Dealers market and sell a wide variety of products and technologies—and they do it very well. As one example, more electric vehicles are sold through dealerships than by any other means. Moreover, automakers can establish their own criteria with dealers to reflect each brand’s uniqueness—down to the uniforms worn by sales staff, special training for personnel, and how the vehicles are displayed.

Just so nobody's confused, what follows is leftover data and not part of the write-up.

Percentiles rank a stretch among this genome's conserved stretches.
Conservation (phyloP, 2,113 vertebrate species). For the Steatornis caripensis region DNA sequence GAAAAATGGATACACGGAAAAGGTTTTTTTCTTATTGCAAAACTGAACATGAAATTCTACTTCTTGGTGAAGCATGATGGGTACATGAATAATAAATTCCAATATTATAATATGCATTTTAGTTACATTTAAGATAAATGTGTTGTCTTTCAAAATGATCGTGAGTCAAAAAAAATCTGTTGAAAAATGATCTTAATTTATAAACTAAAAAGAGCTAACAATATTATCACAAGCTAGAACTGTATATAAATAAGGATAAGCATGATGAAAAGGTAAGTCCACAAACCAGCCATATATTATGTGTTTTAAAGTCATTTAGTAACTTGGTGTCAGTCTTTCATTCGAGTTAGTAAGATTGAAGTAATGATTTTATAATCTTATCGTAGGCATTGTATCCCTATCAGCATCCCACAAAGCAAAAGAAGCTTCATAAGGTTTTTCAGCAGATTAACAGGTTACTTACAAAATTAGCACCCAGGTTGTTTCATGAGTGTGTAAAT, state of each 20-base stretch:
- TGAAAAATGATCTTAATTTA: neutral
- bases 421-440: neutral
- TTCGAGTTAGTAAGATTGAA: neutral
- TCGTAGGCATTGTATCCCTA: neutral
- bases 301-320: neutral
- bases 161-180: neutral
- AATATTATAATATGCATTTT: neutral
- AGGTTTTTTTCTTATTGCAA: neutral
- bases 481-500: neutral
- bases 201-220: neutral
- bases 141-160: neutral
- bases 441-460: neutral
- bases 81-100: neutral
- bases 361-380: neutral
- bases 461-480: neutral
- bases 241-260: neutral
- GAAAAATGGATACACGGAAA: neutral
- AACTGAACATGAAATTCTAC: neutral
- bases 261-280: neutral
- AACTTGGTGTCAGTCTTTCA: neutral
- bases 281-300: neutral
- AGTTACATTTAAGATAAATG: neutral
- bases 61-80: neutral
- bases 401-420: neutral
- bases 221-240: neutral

Dealers are on the forefront of selling cars with advanced technologies. In 2013, franchised new-car dealers sold the lion’s share of the country’s pure electric vehicles (EVs) and virtually all of the country’s plug-in electric and hybrid electric vehicles. (The number of EVs sold last year more than doubled to approximately 47,600 units but still represents only .03% of the overall U.S. vehicle market.) Of the EVs sold last year, nearly 29,000 were sold by franchised new-car dealers (60.5% of the market)In addition, franchised new-car dealers sold nearly 49,000 plug-in electric vehicles and 490,000 hybrid electric vehicles. To compare, Tesla sold approximately 18,900 Model S units in the U.S. last year and no plug-ins or hybrid electric vehicles. Tesla has suggested that, as its sales rise, it may well consider franchise dealerships. The notion that an automaker must own its sales outlets to ensure that its products are appropriately marketed is proven false in the marketplace today. Every automaker establishes specific standards for how its cars are marketed and serviced. Franchise agreements define the design of all branding elements—including uniforms worn by the sales and service staffs, special training for sales and service personnel.